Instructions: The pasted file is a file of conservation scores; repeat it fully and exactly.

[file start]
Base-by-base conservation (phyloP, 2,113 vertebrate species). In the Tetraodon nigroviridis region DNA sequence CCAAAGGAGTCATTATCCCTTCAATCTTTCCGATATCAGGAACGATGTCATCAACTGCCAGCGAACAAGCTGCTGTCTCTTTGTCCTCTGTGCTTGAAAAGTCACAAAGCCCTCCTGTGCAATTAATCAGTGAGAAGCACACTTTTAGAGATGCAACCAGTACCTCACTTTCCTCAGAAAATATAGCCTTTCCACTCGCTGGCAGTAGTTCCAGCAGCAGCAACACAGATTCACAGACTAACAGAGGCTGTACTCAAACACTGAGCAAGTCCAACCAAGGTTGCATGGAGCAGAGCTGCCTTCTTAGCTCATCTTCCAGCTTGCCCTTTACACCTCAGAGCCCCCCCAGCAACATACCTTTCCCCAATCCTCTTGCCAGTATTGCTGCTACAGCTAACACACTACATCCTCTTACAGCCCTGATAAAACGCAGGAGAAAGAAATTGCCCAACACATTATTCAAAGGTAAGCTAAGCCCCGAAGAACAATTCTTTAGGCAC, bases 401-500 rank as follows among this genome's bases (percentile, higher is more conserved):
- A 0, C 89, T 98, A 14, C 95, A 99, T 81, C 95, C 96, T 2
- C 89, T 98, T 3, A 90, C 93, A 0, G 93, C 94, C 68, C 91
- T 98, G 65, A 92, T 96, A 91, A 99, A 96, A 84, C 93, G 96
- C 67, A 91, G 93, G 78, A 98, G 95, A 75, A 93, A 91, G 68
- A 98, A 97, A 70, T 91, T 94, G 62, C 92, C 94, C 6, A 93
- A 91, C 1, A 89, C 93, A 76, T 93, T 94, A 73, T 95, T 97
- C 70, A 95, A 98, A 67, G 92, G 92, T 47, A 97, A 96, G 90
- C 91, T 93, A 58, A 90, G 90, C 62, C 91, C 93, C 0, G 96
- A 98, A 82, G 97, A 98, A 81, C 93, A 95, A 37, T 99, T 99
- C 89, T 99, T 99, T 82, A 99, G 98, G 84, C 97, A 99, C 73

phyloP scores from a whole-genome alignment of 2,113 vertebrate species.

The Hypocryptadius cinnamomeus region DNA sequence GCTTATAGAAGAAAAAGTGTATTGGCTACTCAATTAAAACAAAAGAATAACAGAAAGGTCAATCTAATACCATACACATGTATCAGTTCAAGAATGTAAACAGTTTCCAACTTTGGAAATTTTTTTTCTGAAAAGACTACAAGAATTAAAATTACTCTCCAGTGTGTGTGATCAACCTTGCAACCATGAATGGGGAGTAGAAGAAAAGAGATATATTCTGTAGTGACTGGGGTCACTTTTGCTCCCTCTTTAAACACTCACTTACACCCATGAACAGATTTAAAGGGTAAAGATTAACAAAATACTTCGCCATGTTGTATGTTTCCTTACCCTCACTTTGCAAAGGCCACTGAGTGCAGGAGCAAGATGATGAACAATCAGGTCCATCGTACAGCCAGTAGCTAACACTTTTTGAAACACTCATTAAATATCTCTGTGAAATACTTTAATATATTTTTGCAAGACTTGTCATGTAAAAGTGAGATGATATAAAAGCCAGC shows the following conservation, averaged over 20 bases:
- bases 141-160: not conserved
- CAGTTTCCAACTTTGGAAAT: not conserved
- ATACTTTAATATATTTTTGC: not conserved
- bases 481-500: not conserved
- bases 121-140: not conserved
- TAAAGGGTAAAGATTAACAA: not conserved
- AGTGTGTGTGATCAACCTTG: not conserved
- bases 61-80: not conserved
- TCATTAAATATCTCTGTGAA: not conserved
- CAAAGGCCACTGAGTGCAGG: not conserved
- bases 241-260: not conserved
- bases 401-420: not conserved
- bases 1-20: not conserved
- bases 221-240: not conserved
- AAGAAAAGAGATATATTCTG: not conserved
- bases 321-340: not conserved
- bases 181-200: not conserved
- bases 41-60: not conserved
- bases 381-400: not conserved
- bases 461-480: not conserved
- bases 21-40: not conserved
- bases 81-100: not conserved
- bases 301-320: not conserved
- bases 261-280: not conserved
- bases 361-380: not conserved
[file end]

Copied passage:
Base-by-base conservation (phyloP, 2,113 vertebrate species). In the Tetraodon nigroviridis region DNA sequence CCAAAGGAGTCATTATCCCTTCAATCTTTCCGATATCAGGAACGATGTCATCAACTGCCAGCGAACAAGCTGCTGTCTCTTTGTCCTCTGTGCTTGAAAAGTCACAAAGCCCTCCTGTGCAATTAATCAGTGAGAAGCACACTTTTAGAGATGCAACCAGTACCTCACTTTCCTCAGAAAATATAGCCTTTCCACTCGCTGGCAGTAGTTCCAGCAGCAGCAACACAGATTCACAGACTAACAGAGGCTGTACTCAAACACTGAGCAAGTCCAACCAAGGTTGCATGGAGCAGAGCTGCCTTCTTAGCTCATCTTCCAGCTTGCCCTTTACACCTCAGAGCCCCCCCAGCAACATACCTTTCCCCAATCCTCTTGCCAGTATTGCTGCTACAGCTAACACACTACATCCTCTTACAGCCCTGATAAAACGCAGGAGAAAGAAATTGCCCAACACATTATTCAAAGGTAAGCTAAGCCCCGAAGAACAATTCTTTAGGCAC, bases 401-500 rank as follows among this genome's bases (percentile, higher is more conserved):
- A 0, C 89, T 98, A 14, C 95, A 99, T 81, C 95, C 96, T 2
- C 89, T 98, T 3, A 90, C 93, A 0, G 93, C 94, C 68, C 91
- T 98, G 65, A 92, T 96, A 91, A 99, A 96, A 84, C 93, G 96
- C 67, A 91, G 93, G 78, A 98, G 95, A 75, A 93, A 91, G 68
- A 98, A 97, A 70, T 91, T 94, G 62, C 92, C 94, C 6, A 93
- A 91, C 1, A 89, C 93, A 76, T 93, T 94, A 73, T 95, T 97
- C 70, A 95, A 98, A 67, G 92, G 92, T 47, A 97, A 96, G 90
- C 91, T 93, A 58, A 90, G 90, C 62, C 91, C 93, C 0, G 96
- A 98, A 82, G 97, A 98, A 81, C 93, A 95, A 37, T 99, T 99
- C 89, T 99, T 99, T 82, A 99, G 98, G 84, C 97, A 99, C 73

phyloP scores from a whole-genome alignment of 2,113 vertebrate species.

The Hypocryptadius cinnamomeus region DNA sequence GCTTATAGAAGAAAAAGTGTATTGGCTACTCAATTAAAACAAAAGAATAACAGAAAGGTCAATCTAATACCATACACATGTATCAGTTCAAGAATGTAAACAGTTTCCAACTTTGGAAATTTTTTTTCTGAAAAGACTACAAGAATTAAAATTACTCTCCAGTGTGTGTGATCAACCTTGCAACCATGAATGGGGAGTAGAAGAAAAGAGATATATTCTGTAGTGACTGGGGTCACTTTTGCTCCCTCTTTAAACACTCACTTACACCCATGAACAGATTTAAAGGGTAAAGATTAACAAAATACTTCGCCATGTTGTATGTTTCCTTACCCTCACTTTGCAAAGGCCACTGAGTGCAGGAGCAAGATGATGAACAATCAGGTCCATCGTACAGCCAGTAGCTAACACTTTTTGAAACACTCATTAAATATCTCTGTGAAATACTTTAATATATTTTTGCAAGACTTGTCATGTAAAAGTGAGATGATATAAAAGCCAGC shows the following conservation, averaged over 20 bases:
- bases 141-160: not conserved
- CAGTTTCCAACTTTGGAAAT: not conserved
- ATACTTTAATATATTTTTGC: not conserved
- bases 481-500: not conserved
- bases 121-140: not conserved
- TAAAGGGTAAAGATTAACAA: not conserved
- AGTGTGTGTGATCAACCTTG: not conserved
- bases 61-80: not conserved
- TCATTAAATATCTCTGTGAA: not conserved
- CAAAGGCCACTGAGTGCAGG: not conserved
- bases 241-260: not conserved
- bases 401-420: not conserved
- bases 1-20: not conserved
- bases 221-240: not conserved
- AAGAAAAGAGATATATTCTG: not conserved
- bases 321-340: not conserved
- bases 181-200: not conserved
- bases 41-60: not conserved
- bases 381-400: not conserved
- bases 461-480: not conserved
- bases 21-40: not conserved
- bases 81-100: not conserved
- bases 301-320: not conserved
- bases 261-280: not conserved
- bases 361-380: not conserved